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Showing posts from November, 2014

Crowdfunding Lawsuits

Has the popularity of crowdfunding reached the litigation realm? With the appearance of companies like LexShares, it appears so. Crowdfunding, or funding a project or venture by raising monetary contributions from a large number of people, typically via the internet, has grown tremendously in popularity over the last five years. In a typical crowdfunding endeavor, the person with the idea or project seeks funding from individuals who are interested in benefiting from, or being related to a funded project, through a third-party platform that brings the groups together. Kickstarter and GoFundMe are among the popular crowdfunding platforms that have been used successfully to fund filmmaking, video games, technology products, and even Super PACs for political campaigns.
Just as it is expensive to finance the making of a film or the development of new technology, funding litigation can be equally costly. Though, for example, a small business may have a claim that is likely to lead to a l…

HeinOnline Law Reviews & Journals Access for Texas Bar Members

This summer, members of the Texas bar were introduced to Fastcase, a legal research database that allows users to search case law, statutes, administrative materials, and other aspects of law at no additional cost. Fastcase is now available in addition to Casemaker, making Texas the first and only state to offer free access to both popular systems.  
In 2013, Fastcase partnered with HeinOnline to share their many resources. Under the agreement, Hein will provide federal and state case law to HeinOnline subscribers via inline hyperlinks powered by Fastcase. In addition, Fastcase now completely integrates HeinOnline’s extensive law review collection in search results. For many years, one of the biggest disadvantages to using these low-cost legal research systems has been the lack of reliable secondary sources. With this partnership, when a case law search is performed in Fastcase, suggested results from HeinOnline journals appear in a sidebar. The journals may also be searched individu…

Regulations Governing Practice Before the I.R.S.

In addition to being admitted to a state bar, attorneys must be approved to represent clients before the I.R.S. (See Publication 947 for more information). Circular 230, Regulations Governing Practice Before the I.R.S. (which is codified in Title 31 of the Code of Federal Regulations, Subtitle A, Part 10) consists of rules regulating the practice of attorneys, C.P.A.'s, enrolled agents, enrolled retirement agents, and registered tax preparers. Circular 230 consists of five "subparts:" including
Subpart A- Authority to Practice before the I.R.S.Subpart B- Duties and Restrictions Related to PracticeSubpart C-Sanctions for Violating RegulationsSubpart D-Disciplinary ProceedingsSubpart E-Official Records  For more information regarding Circular 230, see the following materials:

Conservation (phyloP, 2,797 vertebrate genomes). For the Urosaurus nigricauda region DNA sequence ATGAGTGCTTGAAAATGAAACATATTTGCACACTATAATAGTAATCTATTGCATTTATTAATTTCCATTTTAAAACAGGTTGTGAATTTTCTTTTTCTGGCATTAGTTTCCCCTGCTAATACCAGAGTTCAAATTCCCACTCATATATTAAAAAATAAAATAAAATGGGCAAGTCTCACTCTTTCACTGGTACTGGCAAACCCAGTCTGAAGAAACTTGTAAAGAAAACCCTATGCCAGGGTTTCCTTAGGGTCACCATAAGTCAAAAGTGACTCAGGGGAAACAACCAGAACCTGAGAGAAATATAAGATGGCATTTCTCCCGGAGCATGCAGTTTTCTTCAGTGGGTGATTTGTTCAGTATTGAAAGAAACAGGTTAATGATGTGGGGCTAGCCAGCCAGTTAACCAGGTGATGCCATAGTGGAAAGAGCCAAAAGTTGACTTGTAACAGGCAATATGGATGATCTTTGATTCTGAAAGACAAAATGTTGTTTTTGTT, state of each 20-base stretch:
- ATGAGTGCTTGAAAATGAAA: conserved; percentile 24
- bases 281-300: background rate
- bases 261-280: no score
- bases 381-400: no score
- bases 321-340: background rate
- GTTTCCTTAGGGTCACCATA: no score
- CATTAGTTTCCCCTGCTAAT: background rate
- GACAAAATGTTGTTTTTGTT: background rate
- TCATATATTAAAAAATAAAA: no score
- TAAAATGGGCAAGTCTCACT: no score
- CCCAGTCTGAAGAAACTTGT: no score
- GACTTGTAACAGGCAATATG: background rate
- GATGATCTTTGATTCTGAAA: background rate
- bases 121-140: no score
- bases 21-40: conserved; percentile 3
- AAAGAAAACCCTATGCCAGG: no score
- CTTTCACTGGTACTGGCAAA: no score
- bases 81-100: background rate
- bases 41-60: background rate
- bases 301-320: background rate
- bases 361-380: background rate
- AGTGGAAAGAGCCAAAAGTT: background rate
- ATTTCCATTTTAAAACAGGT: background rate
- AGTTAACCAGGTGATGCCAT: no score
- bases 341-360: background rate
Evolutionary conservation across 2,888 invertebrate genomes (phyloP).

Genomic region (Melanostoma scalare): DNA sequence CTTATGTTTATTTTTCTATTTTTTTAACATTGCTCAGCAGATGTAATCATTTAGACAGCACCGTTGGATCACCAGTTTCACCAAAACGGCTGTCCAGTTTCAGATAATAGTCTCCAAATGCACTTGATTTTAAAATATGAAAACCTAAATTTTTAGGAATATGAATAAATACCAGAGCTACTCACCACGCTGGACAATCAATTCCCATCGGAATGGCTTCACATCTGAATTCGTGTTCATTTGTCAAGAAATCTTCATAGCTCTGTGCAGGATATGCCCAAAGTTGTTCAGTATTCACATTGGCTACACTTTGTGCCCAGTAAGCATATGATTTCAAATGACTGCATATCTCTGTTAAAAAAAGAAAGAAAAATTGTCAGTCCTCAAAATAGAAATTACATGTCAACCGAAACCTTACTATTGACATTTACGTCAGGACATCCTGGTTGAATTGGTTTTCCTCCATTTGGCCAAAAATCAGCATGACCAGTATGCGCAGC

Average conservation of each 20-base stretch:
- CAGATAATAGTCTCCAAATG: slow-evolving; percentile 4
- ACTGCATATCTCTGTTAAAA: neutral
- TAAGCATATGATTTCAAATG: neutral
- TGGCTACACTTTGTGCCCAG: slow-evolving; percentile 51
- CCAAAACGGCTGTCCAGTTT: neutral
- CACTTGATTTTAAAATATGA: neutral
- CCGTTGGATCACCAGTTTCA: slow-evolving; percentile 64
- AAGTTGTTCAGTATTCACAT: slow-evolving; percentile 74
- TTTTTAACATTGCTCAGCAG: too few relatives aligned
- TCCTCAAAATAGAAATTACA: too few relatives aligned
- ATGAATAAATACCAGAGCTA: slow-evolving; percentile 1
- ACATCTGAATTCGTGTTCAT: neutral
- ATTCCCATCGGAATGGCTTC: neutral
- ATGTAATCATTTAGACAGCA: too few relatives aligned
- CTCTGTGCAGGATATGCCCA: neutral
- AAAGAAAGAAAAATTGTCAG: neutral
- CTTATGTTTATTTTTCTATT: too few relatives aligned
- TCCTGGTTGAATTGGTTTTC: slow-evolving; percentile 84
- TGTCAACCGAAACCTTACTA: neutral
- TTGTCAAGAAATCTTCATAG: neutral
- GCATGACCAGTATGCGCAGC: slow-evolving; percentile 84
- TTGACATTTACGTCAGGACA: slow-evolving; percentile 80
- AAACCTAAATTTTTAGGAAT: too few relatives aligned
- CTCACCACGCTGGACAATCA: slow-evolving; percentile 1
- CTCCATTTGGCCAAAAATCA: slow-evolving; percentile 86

Jonathan G. Blattmachr, Mitchell Gans & Damien Rios, The Circular 230 Deskbook (Practicing Law Institute) (KF6301.B53 2006) (available on BloombergLaw.com)Erin M. Collins & Edward M Robbins, Jr…

U.S. Court of Appeals for the Ninth Circuit Discharges Tax Debts Despite "Lavish" Spending

Forbes is reporting that the U.S. Court of Appeals for the Ninth Circuit has ruled in favor of a taxpayer seeking to discharge his tax liability through the bankruptcy process. In this case, Hawkins v. Franchise Tax Board, the court reversed the district court's decision that a "chapter 11 debtor's tax debts were excepted from discharge on the basis of his willful attempt to evade or defeat taxes under 11 U.S.C. Section 523 (a)(1)(C)." The debts included $19 million owed to the I.R.S. and $10.4 million to the California Franchise Tax Board based on proof of claims filed with the U.S. Bankruptcy Court. The article by Forbes discusses the potentially broad impact of this decision, which focuses on whether lavish spending itself constitutes "willful" under I.R.C. Section 523(a)(1)(C).

More information can be found regarding the discharge of tax debts through bankruptcy in Bloomberg BNA's Tax Management Portfolio Part VII (Portfolio No. 638-4th) (KF6289.A.1…

Texas Bar Exam Results Are In

The Texas Board of Law Examiners has released the names of the examinees who passed the July 2014 Texas Bar Examination.University of Houston Law Center alumni did very well this year, with 86.29% of first-time UHLC exam takers passing while the overall average for all first-time takers was 77.12%.Additional statistics regarding the results of the most recent Examination may be found here. Congratulations to all of the new attorneys who are or will soon be admitted to the Texas Bar, and best wishes to everyone planning to take the next examination in February.

Election Law Resources

Today is Election Day.Texas elections have been the focus of national attention following the Supreme Court’s recent decision not to enjoin Texas’ voter identification law while it waits to hear the case on its merits.Here are some resources that may be of interest to anyone interested in the legal history behind this case, or interested in election law generally as it will affect Houston today: The law in question, Tex. S.B. 14, 82nd Leg., R.S. (2011), which amends the Texas Election Code to establish voter identification requirements, was challenged by the Department of Justice in Texas v. Holder.The Supreme Court declined to block the new law before hearing the case, leaving the new identification requirement in effect for today’s voting.This case follows last year’s Supreme Court decision in Shelby County v. Holder, where the Court held Section 4 of the Voting Rights Act unconstitutional, and is only the latest development in the nearly 50-year history of the Voting Rights Act. Foll…